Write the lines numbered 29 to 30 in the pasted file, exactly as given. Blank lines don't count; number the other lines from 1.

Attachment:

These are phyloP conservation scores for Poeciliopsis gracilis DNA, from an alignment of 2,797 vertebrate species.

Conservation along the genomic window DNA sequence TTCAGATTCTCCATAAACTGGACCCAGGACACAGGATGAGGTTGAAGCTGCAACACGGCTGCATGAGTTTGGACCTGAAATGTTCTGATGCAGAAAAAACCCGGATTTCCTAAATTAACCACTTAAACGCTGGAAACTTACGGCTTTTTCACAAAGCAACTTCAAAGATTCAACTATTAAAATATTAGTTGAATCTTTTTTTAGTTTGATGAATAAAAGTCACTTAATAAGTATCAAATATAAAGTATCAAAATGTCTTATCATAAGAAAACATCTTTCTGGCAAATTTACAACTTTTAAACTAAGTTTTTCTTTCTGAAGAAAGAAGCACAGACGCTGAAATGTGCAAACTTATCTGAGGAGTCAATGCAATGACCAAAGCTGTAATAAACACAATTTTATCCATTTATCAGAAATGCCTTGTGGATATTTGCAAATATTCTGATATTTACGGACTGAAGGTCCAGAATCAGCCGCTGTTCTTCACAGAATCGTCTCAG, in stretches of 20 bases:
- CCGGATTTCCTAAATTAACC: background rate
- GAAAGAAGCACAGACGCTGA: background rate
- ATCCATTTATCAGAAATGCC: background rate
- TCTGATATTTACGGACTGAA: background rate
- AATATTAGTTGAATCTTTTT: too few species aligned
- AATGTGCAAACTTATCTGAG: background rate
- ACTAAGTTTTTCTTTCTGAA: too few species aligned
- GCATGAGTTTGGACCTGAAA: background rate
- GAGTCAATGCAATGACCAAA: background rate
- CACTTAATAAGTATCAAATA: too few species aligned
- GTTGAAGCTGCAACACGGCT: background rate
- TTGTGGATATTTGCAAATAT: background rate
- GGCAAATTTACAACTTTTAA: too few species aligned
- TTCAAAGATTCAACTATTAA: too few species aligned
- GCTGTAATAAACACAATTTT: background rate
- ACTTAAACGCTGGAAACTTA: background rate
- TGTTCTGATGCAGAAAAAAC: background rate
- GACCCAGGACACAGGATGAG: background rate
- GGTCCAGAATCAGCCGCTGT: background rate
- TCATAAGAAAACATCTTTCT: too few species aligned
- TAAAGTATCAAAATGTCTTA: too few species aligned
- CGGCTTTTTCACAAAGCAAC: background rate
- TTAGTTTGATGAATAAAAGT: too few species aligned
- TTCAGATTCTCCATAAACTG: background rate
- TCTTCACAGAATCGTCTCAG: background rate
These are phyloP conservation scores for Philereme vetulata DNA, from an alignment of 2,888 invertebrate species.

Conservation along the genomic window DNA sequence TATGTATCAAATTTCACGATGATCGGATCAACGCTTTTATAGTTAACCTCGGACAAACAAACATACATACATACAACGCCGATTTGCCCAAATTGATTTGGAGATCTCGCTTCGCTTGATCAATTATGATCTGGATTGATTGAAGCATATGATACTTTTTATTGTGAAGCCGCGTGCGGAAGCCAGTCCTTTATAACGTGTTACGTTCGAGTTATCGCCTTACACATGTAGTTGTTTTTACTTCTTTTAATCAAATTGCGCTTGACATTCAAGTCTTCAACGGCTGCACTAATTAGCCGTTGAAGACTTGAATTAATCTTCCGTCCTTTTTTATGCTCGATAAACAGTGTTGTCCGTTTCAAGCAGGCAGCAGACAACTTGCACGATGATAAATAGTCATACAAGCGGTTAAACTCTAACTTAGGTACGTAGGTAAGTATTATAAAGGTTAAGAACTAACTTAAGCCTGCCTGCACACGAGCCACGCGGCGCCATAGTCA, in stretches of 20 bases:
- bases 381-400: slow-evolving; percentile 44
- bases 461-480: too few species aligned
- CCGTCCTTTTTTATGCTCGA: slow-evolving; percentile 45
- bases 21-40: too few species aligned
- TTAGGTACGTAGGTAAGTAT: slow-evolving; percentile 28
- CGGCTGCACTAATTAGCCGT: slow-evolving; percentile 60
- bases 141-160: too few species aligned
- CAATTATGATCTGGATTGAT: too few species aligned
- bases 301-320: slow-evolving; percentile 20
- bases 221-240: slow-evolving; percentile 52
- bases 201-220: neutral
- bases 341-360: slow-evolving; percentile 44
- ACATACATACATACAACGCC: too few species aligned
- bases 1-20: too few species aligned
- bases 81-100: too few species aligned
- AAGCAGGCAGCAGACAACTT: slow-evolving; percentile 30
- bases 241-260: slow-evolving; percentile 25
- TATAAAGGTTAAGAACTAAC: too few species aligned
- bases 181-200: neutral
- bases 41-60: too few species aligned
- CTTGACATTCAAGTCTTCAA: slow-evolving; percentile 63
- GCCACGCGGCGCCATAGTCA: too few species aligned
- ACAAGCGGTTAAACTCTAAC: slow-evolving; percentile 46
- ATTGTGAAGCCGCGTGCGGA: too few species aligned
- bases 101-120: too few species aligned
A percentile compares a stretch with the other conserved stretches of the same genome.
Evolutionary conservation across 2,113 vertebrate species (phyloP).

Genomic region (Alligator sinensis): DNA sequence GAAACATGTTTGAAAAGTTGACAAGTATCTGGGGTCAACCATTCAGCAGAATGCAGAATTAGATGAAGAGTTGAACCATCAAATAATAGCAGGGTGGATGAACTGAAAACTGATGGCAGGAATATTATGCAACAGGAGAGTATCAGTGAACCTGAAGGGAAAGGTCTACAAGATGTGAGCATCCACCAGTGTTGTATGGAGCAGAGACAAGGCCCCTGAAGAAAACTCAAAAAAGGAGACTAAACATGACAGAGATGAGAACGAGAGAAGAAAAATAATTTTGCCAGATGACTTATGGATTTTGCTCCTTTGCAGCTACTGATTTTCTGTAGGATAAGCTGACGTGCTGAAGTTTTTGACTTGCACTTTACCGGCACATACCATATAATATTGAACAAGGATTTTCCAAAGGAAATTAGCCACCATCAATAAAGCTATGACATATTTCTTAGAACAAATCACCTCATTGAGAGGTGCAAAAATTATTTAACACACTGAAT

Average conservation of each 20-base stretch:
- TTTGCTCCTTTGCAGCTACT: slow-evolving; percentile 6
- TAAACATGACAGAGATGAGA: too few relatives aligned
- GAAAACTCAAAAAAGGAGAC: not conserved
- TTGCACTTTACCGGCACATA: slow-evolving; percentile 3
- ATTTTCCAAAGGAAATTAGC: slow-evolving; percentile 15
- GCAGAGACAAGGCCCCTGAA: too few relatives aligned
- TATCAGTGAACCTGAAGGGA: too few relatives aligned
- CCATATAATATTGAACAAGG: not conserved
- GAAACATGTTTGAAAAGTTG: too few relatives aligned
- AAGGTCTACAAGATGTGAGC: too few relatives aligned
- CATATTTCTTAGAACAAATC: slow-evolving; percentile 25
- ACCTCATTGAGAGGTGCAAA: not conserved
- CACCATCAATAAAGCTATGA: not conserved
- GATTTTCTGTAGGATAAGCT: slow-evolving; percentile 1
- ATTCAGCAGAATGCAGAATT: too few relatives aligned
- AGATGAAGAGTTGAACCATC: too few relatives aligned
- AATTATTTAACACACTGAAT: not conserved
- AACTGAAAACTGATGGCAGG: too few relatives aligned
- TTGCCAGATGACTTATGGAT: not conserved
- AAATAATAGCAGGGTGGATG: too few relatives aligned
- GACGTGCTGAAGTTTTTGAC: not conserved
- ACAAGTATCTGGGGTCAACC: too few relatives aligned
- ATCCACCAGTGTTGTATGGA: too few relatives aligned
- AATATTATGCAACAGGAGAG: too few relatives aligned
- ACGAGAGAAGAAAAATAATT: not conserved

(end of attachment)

Conservation along the genomic window DNA sequence TATGTATCAAATTTCACGATGATCGGATCAACGCTTTTATAGTTAACCTCGGACAAACAAACATACATACATACAACGCCGATTTGCCCAAATTGATTTGGAGATCTCGCTTCGCTTGATCAATTATGATCTGGATTGATTGAAGCATATGATACTTTTTATTGTGAAGCCGCGTGCGGAAGCCAGTCCTTTATAACGTGTTACGTTCGAGTTATCGCCTTACACATGTAGTTGTTTTTACTTCTTTTAATCAAATTGCGCTTGACATTCAAGTCTTCAACGGCTGCACTAATTAGCCGTTGAAGACTTGAATTAATCTTCCGTCCTTTTTTATGCTCGATAAACAGTGTTGTCCGTTTCAAGCAGGCAGCAGACAACTTGCACGATGATAAATAGTCATACAAGCGGTTAAACTCTAACTTAGGTACGTAGGTAAGTATTATAAAGGTTAAGAACTAACTTAAGCCTGCCTGCACACGAGCCACGCGGCGCCATAGTCA, in stretches of 20 bases:
- bases 381-400: slow-evolving; percentile 44